The Lost Moment

The Lost Moment is a 1947 melodramatic psychological thriller film with elements of horror directed by Martin Gabel and starring Robert Cummings, Susan Hayward and Agnes Moorehead.

The Lost Moment
Poster of the movie The Lost Moment.jpg
Directed byMartin Gabel
Screenplay byLeonardo Bercovici
Based onnovella The Aspern Papers by Henry James
Produced byWalter Wanger
StarringRobert Cummings
Susan Hayward
CinematographyHal Mohr
Edited byMilton Carruth
Music byDaniele Amfitheatrof
Distributed byUniversal Pictures
Release date
  • November 21, 1947 (1947-11-21) (United States)
Running time
89 minutes
CountryUnited States
Box office$734,357[1]

The film was not well received at the time but its reputation has risen in recent years.[2]


The movie mirrors some details of its source material and the broad outline of its plot, but it radically alters the characters, adding schizophrenia, a murder, and a fire.[3]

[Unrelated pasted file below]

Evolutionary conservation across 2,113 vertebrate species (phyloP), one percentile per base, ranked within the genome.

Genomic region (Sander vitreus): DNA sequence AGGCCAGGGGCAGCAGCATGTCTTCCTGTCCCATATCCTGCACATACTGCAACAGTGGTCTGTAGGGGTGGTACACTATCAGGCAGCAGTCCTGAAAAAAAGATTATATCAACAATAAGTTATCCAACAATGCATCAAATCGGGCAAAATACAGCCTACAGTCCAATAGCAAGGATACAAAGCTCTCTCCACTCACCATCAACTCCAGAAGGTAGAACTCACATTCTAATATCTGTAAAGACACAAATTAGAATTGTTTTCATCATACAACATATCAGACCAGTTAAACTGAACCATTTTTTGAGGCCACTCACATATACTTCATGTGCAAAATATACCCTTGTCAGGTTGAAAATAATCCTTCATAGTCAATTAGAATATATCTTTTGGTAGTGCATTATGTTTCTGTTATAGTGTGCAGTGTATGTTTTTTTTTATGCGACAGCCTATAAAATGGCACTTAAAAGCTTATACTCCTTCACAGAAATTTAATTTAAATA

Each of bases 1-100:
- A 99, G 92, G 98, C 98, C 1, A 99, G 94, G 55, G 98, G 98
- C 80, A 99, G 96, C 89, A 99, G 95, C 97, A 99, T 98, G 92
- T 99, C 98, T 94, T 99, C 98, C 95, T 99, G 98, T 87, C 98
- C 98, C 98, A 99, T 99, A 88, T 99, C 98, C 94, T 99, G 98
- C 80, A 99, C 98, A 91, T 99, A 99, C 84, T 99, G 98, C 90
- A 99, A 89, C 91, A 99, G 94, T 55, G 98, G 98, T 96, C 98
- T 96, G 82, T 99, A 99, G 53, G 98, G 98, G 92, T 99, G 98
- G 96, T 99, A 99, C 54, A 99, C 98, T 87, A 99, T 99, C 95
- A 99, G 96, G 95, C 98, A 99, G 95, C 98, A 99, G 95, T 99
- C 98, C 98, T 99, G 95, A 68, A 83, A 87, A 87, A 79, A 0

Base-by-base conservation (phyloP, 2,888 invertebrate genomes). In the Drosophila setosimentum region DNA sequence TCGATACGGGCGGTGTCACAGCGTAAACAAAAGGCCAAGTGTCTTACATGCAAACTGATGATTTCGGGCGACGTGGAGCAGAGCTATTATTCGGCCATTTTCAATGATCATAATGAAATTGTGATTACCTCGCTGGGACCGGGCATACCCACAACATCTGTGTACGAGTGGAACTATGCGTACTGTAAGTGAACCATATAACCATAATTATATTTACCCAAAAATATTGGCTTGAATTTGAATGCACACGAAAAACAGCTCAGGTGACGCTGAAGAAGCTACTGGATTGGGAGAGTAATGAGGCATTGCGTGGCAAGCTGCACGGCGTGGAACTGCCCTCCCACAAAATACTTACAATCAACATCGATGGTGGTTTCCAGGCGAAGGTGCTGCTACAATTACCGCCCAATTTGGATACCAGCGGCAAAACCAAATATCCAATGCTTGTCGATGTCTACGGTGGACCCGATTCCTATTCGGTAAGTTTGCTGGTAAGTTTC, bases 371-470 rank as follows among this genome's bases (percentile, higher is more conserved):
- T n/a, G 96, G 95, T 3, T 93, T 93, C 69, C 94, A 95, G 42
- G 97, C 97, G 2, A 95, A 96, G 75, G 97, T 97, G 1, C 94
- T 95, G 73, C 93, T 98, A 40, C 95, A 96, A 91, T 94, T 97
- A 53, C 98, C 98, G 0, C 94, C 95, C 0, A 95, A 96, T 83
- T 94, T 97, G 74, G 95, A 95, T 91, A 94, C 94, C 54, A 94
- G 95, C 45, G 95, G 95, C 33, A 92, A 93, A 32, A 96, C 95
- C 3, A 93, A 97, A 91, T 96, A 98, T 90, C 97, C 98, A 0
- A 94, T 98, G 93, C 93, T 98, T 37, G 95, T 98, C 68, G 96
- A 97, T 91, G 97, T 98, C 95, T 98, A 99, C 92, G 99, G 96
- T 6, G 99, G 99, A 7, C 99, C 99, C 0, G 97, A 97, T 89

A publisher, Lewis Venable, travels from New York to Venice, seeking to buy the 19th-century love letters of the late poet Jeffrey Ashton to a woman named Juliana Bordereau. He learns from a living poet, Charles Russell, that Juliana is still alive at 105.

Without announcing his intentions, Lewis assumes a false identity. He takes lodging at Juliana's and meets her great-niece Tina, a pianist.

In time, he discovers that Juliana is in dire need of money. She even offers to sell him a valuable painting at far too low a price. He also learns that Tina has a schizophrenic personality, at times believing that she is Juliana and the object of Ashton's love letters.

Charles tries to blackmail Lewis by threatening to reveal his true identity and his interest in acquiring the letters. Lewis comes to believe that Ashton was murdered and buried in the garden. As he prepares to leave, in a chaotic scene the house catches fire. He manages to save Juliana from the blaze, but the precious letters are lost.



The film was produced at Universal Pictures by Walter Wanger, from a screenplay by Leonardo Bercovici based on the 1888 novella The Aspern Papers by Henry James. Bercovici wrote the script in 1946 for Charles Feldman who developed several projects for the property. Wagner bought the script in January 1947 for a reported $200,000. (In fact no money changed hands - Wanger bought the script in exchange for a scenario called The Washington Flyer.[4])